Tissot is famous for his exquisite paintings of beautiful English women and most people think he was English. In fact Jacques-Joseph Tissot was born in Nantes, then a thriving port on the Loire estuary in western France. He adopted the name James as an anglicized form when living in England.
His friends were Manet and Degas, with whom he shared a teacher in the painting school in Paris. Not a lot is known of his personal life except that around 1876 a mysterious attractive lady begins to appear in his pictures. Her identity remained a mystery until well into this century. Her name was Kathleen Newton, née Kelly. Her father, an Irish army officer, arranged the marriage of his convent-educated daughter when she was only 17, sending her off to India to marry a certain Isaac Newton, a surgeon in the Indian Civil Service. On the ship, however, she fell in love with a Captain Palliser, but only confessed this to Newton after their wedding on 3rd of January 1871. Newton's response was to divorce her immediately.
Decree nisi was granted on the 20th December the same year. Kathleen had returned to England by then and on the same day gave birth to her daughter by Captain Palliser. We do not know exactly when or where Tissot met and fell in love with her, but we do know that in March 1871 she gave birth to another child, believed to be Tissot's son. This of course was regarded as scandalous behavior in those days and was kept secret by Kathleen's family until quite recently.
In 1876 Kathleen Newton and her two children moved into Tissot's house and remained there until her death from consumption in 1882. She was only 28. For Tissot, the time spent with Kathleen was the happiest period in his life, and one which he was to look back on longingly for the rest of his days.
Finding the thought of life in London intolerable without her, he decided to leave at once. Within only five days of her death he abandoned the house, leaving his paints, brushes and some unfinished canvases behind him, and returned to Paris. Later he sold the house to his friend Alma-Tadema.
He carried on painting the fashionable society for three years after arriving in Paris, but from 1885 until his death in 1902 became very religious and spent the last 17 years living as recluse painting religious pictures.
During his eleven years in London Tissot enjoyed great artistic and financial success and produced most of his finest work. Unlike some of the artists whose talents are only appreciated after their death, Tissot's pictures were loved and bought by his contemporaries and sold for very high prices.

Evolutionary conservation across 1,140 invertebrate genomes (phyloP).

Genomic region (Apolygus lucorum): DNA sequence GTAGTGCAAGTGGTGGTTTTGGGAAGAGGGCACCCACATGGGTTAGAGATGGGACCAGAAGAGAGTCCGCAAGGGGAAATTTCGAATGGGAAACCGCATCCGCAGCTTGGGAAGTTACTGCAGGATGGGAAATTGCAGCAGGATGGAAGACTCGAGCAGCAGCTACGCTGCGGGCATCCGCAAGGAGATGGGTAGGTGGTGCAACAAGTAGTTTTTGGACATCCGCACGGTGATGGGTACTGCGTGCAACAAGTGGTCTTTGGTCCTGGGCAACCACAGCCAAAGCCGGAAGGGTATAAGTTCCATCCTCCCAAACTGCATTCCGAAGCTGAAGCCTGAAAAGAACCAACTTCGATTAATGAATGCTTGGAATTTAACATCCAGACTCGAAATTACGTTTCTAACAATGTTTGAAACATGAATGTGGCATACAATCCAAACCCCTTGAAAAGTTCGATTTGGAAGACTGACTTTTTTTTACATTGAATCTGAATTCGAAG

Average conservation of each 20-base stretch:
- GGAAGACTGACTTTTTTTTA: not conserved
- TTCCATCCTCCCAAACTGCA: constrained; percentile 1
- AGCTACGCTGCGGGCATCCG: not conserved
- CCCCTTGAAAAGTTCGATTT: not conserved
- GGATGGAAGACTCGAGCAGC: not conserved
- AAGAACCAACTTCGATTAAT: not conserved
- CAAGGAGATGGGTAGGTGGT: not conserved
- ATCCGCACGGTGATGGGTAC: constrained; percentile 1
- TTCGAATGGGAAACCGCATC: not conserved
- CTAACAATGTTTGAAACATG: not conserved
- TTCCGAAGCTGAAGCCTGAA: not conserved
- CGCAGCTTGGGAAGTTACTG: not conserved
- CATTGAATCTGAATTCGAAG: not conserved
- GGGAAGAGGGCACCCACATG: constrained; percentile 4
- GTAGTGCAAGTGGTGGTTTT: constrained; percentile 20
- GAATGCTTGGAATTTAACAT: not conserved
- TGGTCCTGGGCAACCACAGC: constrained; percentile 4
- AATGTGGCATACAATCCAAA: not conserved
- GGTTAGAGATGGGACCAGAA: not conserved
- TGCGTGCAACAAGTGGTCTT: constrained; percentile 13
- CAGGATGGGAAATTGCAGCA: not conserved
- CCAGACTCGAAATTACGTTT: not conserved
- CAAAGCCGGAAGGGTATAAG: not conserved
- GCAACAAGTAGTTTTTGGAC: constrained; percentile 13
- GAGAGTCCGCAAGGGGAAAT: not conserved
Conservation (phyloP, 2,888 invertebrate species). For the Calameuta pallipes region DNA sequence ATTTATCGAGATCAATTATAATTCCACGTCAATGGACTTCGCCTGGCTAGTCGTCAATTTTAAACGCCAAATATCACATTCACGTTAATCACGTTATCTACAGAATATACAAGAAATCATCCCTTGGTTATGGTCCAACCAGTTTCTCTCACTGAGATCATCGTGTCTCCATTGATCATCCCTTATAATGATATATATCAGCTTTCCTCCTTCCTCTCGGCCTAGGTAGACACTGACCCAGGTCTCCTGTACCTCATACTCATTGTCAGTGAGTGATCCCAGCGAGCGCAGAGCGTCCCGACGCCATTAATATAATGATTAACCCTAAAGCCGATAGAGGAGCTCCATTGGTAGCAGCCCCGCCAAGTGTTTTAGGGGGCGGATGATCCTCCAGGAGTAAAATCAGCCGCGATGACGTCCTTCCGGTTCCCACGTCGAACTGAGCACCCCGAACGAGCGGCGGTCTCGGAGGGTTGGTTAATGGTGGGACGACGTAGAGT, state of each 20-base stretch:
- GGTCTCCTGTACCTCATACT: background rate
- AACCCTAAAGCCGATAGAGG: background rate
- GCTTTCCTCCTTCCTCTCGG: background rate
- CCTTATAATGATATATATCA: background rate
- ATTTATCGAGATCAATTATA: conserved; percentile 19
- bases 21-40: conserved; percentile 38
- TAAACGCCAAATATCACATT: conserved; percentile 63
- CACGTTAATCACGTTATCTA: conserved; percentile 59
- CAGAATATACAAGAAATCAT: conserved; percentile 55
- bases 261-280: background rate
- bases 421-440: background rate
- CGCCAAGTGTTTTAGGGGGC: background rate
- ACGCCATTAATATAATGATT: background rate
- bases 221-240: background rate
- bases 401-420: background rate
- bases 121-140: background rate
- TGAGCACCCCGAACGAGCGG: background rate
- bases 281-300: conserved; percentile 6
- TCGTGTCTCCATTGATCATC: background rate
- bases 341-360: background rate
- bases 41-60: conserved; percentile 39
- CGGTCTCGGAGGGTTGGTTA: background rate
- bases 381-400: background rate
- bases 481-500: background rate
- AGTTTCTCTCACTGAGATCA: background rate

Despite his success in England, however, the French persisted in regarding him as a minor artist and dismissed his work as being "too English”! And curiously, he is one of the few painters who have not "gone out of fashion". He appeals to us today as much as he did to the people who saw his pictures at his first exhibitions.
There are many reasons for this. The first is the fact that his paintings are so genuinely charming and beautiful. The contrast between the dazzling elegance and complexity of Victorian dress and the drab practicality of modern attire arouses feelings of nostalgia. He painted beautiful society ladies taking tea in conservatories, having picnics by ornamental pools, taking trips on boats and going to balls and concerts.
Kathleen Newton was a model for many of his paintings. We can see he adored her totally and loved to paint not just her pretty face, but also to dwell on her dresses, pleats, ribbons, bows and hats. He had not only a great artistic talent, but also an eye for style and a feeling for chic.
The second reason for his enduring popularity could be that although the people in his pictures are so elegant and pretty that they could have been lifeless models out of fashion magazines, they are yet very human. Every picture tells a story. The pictures of his Mrs Newton and her children exude an atmosphere of genuine domestic happiness.
Some pictures project a mood of unmistakable tension and unease. His pretty heroines seem lonely and frustrated. They gaze at the spectator with stares full of suppressed restlessness and boredom. Although apparently engaged in harmless and innocent diversions, they seem to be trapped behind the bars of an invisible cage.
Tissot often used the colors of the seasons and the weather to underline those surprising moods: his pictures are full of autumn leaves and grey, leaden skies. It's this psychological edge which elevates Tissot's work above the merely trivial. His genius was for depicting life that he saw around him in a highly personal and emotional way. What he understood was the paradoxical situation of the Victorian woman - she was a pretty bird in a cage: ornamental, pampered, but trapped within a rigid moral and social code. She was "The Angel of the House" but had no right to own property; she was a goddess but she could not divorce and had no vote.